Stock vs Broth The basic difference between stock and broth is that stock includes bones, often giving it a gelatinous consistency. Often though, these two terms are used interchangeably in the supermarket. So, what are you really getting? That's as tough to pinpoint as a single recipe for meat loaf. Likely, you will be getting a flavorful liquid simmered with meat, bones, aromatics, onions and salt. Regardless of the name, test the different varieties of broths and stocks to choose your favorite.
Who doesn't love a crispy piece of bacon. Trouble is, it curls up in a pan and doesn't cook evenly. Direct heat really isn't the best choice for cooking bacon anyhow. An oven does a much better job at evenly heating from all sides. My wife is the official bacon tester in the house and she approves of this technique. Bacon comes out beautifully flat and crispy from end to end every time.
It's important to get good quality bacon but also well sliced bacon. People don't always think about the slicing. Bacon is bacon, right? I have bought store brands before and gotten thin, regular and thick sliced all in one package... ouch! That translates to unevenly cooked bacon. I've had great luck with the Farmer John brand. The classic bacon is equal to a regular slice fore which this recipe is geared towards. I know it says "thick cut" on the image but it's the best one I could find lol. Find your brand and it won't let you down.
The technique is pretty simple. Lay down some foil and place the bacon evenly across the Jelly Roll Pan. I get 13 slices with the Farmer John brand, which fits perfectly in the pan. You have to scrunch up the bacon a little to fit several slices on the side but it's worth the effort. The bacon will shrink and straighten out during the cooking process. Try to make sure the slices don't overlap too much.
If you zoom in on the uncooked backed, that's not dirt... hahaha. Plain bacon is fine, I just love pepper. You can also try sprinkling on brown sugar or even diced jalapeño. Sometimes it's nice to spice up your bacon and other times you just want straight up bacon. Variety is the spice of life! If you have a favorite bacon topping, let me know in the comments below :)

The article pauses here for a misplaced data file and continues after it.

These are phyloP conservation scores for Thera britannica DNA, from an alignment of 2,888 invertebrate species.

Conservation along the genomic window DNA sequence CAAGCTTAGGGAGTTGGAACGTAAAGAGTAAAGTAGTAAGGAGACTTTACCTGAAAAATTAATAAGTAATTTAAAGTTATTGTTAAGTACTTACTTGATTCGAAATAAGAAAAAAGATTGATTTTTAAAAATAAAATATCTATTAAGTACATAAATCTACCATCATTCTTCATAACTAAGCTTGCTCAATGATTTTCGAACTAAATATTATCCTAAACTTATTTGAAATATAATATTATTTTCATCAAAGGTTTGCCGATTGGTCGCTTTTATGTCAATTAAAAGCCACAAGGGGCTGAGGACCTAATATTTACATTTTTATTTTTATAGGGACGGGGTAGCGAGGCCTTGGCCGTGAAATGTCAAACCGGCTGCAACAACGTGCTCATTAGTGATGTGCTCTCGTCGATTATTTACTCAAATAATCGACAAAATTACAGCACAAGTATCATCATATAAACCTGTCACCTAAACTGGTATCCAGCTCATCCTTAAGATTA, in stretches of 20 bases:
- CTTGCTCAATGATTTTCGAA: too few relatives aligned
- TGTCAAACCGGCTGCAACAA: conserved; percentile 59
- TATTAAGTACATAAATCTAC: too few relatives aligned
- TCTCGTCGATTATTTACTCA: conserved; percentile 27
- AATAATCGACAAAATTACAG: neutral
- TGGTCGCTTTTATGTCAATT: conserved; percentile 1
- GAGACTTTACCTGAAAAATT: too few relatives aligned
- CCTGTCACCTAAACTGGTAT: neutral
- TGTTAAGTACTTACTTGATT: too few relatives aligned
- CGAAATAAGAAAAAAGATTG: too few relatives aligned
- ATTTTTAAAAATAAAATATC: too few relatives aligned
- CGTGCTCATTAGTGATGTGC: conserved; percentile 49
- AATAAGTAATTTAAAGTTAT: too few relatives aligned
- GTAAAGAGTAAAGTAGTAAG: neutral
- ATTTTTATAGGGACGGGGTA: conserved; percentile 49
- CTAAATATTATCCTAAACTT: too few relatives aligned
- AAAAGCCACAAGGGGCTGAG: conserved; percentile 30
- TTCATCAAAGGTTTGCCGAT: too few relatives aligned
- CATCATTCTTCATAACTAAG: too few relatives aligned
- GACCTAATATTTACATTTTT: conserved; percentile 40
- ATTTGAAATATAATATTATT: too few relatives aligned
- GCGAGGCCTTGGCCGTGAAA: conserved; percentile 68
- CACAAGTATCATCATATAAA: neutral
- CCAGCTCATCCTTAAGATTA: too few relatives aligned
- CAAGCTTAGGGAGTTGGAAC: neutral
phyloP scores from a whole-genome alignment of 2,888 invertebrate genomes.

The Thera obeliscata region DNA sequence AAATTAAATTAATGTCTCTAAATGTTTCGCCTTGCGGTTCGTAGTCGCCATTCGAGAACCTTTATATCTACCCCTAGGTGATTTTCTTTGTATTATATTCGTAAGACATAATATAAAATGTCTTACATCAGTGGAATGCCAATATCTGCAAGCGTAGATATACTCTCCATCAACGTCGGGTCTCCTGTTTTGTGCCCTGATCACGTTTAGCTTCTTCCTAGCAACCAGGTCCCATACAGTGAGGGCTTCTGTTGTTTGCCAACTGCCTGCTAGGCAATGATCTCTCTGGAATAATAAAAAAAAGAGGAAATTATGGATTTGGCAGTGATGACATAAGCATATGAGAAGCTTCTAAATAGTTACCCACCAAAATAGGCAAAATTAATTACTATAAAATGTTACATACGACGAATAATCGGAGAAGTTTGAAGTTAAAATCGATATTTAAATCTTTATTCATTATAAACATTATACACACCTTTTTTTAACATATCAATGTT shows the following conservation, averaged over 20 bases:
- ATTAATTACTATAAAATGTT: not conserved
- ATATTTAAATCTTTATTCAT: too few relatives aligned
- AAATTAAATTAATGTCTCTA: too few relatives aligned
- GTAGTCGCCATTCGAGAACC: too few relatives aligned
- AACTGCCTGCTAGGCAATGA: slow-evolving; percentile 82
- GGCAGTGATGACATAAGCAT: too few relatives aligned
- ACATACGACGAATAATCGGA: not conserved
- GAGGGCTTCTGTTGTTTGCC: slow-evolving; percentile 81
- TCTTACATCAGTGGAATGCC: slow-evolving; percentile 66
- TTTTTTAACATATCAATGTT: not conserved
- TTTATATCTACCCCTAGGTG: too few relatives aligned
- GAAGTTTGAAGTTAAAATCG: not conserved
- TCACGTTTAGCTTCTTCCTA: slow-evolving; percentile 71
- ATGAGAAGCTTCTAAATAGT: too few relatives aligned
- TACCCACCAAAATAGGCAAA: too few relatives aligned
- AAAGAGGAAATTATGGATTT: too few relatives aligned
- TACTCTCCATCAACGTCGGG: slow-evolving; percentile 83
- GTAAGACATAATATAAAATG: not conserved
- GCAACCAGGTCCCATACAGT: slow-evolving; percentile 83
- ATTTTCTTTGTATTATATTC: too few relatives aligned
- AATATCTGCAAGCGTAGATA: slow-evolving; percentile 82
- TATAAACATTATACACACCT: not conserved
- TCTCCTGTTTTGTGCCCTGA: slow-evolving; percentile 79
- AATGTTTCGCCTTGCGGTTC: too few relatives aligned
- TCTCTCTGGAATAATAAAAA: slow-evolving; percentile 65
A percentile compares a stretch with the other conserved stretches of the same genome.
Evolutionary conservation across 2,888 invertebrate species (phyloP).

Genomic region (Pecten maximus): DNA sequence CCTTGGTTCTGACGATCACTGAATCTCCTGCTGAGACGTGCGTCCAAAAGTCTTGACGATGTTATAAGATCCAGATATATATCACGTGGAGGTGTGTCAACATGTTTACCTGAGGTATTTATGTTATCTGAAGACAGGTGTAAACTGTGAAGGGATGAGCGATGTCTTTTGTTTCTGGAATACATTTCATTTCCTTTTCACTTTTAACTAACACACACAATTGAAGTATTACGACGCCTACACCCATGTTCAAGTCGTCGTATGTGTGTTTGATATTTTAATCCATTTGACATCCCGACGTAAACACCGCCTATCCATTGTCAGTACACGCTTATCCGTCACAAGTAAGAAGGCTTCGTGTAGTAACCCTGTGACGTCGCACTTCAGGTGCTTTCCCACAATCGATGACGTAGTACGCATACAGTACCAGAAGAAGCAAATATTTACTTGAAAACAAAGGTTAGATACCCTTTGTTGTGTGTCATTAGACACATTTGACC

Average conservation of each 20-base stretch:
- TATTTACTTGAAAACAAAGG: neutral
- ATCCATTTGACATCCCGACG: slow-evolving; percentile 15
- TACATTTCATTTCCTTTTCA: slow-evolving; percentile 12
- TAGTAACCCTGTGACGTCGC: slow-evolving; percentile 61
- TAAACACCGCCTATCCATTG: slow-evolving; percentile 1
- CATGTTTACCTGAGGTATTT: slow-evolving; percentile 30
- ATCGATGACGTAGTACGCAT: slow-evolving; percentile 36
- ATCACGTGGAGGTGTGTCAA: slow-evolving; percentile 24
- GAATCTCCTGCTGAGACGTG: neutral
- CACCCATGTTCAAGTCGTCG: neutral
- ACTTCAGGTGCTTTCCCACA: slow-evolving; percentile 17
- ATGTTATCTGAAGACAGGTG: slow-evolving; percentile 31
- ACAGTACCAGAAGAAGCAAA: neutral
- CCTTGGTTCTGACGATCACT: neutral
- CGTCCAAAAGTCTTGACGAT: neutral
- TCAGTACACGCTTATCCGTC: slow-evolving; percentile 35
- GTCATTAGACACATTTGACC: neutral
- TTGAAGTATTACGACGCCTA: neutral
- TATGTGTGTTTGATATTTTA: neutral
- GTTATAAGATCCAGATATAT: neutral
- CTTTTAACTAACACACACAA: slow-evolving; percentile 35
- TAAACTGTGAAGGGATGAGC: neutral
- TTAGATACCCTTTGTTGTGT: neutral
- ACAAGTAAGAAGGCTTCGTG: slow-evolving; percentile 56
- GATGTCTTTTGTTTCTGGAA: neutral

In a preheated 400 degree Fahrenheit oven, cook the bacon for 15 minutes. Remove the bacon and flip. Flipping is a key part of this technique. The bacon will crisp faster on the bottom. Cook for another 5 minutes and flip again. Finish up with 5 minutes more cooking or a total of 25 minutes. Ovens vary so you keep an eye on your bacon as you remove it each time. You may need to cook it less or more than indicated here.
Remove the bacon from the oven and place it on paper towels to soak up the extra grease. Do not cover or you will steam the bacon. Reserve the bacon grease for cooking if you like. I always use some of it to cook my breakfast potatoes. Bumps up the flavor more than you think. Don't be scared of a little bacon grease.
The other great thing about this technique is you don't have to clean all the bacon grease from your range, your back splash and even your hood. Cleaning your oven is easy, just use the self clean option! Mine turns everything into white dust, even the built up grease. I just sponge off the bottom of the oven when it's done cleaning.
Preheat your oven to 400 degrees Fahrenheit. Use the bake setting or convection bake if you have a convection oven.
Line it Up!
Place foil in jelly roll pan and place bacon evenly across the pan. Scrunching the bacon may be necessary to fit it all on the pan.
Cook & Flip
Cook for 15 minutes. Flip the bacon and rearrange if some pieces are cooking faster than others. Cook 5 minutes and flip again. Cook 5 minutes to finish. Ovens vary so you may need to experiment with length of time.
Remove & Rest
Remove the bacon and place on paper towels. Let rest for 5 minutes before eating. Reserve bacon grease if you like to cook with it.